NHS invests £2m to create extra 45 beds at Royal Stoke University Hospital to cut A&E waiting times

Forty-five extra beds are to be created at the region’s biggest hospital as part of a £2 million investment to speed up A&E waiting times for thousands of patients.

The Royal Stoke University Hospital has today announced it will increase the size of 12 wards by three or four beds by adapting underutilised day rooms and bathrooms in the Main Building.

Work has already started on converting the spaces and all the additional beds will be ready by January.

It is hoped the move will benefit around 5,000 people and help the hospital hit the national four-hour target for patients to be seen.

Chief executive Paula Clark said: “The experience of waiting in A&E for long periods is far from ideal and I want to see significant progress in this area.

“We simply don’t have enough beds at the moment, so this investment really will help improve the overall experience of our patients as we move into what is likely to be a very busy winter.

“Getting patients into a bed in quickly is only part of the equation, we still need help from other NHS and social care partners to ensure people are discharged in a timely way, but this is an important piece of the jigsaw.”

Of the 45 new beds, two will be available for children in the Children’s Centre, 30 beds will be created for medical patients and a further 13 beds for specialist services.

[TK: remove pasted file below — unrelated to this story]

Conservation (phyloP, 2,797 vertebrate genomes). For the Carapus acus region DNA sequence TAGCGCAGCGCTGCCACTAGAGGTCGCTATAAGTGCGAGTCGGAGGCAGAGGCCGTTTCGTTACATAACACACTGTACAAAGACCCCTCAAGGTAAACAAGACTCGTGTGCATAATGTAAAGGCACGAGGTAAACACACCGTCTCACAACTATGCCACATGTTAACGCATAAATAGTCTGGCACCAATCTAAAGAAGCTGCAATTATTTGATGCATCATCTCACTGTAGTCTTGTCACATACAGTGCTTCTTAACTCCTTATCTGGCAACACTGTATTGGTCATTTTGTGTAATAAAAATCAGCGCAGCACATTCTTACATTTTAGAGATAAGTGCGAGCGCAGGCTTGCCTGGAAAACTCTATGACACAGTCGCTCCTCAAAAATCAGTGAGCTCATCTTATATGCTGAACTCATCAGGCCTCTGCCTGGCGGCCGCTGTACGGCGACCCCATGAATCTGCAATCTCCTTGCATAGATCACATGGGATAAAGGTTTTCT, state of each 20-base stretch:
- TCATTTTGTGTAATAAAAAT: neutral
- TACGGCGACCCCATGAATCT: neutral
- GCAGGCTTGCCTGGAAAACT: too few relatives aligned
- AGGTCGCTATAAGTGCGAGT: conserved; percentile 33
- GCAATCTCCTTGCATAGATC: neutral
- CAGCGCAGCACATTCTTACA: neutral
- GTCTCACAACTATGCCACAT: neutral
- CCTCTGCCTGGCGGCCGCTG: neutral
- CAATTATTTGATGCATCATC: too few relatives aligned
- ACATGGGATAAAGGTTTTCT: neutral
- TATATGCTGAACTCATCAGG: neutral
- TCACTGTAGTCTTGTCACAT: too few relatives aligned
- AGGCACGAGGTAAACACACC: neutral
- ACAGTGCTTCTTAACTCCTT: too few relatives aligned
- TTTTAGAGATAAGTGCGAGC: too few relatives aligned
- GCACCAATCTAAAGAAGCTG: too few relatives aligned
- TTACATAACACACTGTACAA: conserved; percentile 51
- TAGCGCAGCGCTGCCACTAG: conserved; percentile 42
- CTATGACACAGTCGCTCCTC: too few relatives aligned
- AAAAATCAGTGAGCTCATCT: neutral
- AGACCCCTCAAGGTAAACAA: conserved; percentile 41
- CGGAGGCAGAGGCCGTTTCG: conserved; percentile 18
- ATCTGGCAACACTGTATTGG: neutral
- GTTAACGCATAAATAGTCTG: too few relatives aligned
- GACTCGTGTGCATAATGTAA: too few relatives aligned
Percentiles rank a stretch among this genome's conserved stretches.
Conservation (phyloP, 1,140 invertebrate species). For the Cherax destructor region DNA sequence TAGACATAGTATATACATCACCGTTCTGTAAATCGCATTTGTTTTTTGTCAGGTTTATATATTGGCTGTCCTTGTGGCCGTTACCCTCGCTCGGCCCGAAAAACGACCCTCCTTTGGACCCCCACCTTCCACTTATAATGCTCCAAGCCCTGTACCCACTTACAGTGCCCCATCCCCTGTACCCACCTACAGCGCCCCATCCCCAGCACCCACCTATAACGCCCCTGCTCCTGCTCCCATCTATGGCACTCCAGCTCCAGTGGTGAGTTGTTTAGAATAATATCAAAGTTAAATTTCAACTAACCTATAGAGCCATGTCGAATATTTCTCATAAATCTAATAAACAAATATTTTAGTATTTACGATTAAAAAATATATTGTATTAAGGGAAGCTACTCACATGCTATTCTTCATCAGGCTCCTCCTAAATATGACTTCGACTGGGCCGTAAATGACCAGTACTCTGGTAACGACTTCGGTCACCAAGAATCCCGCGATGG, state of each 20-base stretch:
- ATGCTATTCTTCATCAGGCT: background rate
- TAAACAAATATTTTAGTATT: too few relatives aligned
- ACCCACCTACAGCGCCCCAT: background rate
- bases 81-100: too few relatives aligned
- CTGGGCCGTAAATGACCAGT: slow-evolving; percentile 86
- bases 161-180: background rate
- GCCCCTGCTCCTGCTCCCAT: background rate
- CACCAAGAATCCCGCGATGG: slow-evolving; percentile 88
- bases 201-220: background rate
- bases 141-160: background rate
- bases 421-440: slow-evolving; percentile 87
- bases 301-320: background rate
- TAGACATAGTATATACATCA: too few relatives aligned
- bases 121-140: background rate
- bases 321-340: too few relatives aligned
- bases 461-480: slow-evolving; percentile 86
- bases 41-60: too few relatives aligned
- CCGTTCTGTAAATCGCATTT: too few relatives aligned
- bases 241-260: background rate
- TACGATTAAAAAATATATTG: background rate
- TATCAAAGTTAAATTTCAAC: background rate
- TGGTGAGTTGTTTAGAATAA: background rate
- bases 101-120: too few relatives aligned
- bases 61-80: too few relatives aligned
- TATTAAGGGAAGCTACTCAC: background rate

While the work is carried out there will be fewer beds for the first month but the number will gradually increase. To offset this, the hospital is using Jackfield Ward at Haywood Hospital in Burslem.

NHS bosses have warned patients may have to move wards but has pledged to keep disruption to an ‘absolute minimum’.

Medical director Dr John Oxtoby said: “The additional bed capacity will be created through the conversion of largely unused day rooms and assisted bathrooms that are currently being used for storage. From a clinical perspective converting these under-utilised spaces is absolutely the right thing to do for our patients.”


Share Tweet Pin it

Add Comment

Leave a Reply

Your email address will not be published. Required fields are marked *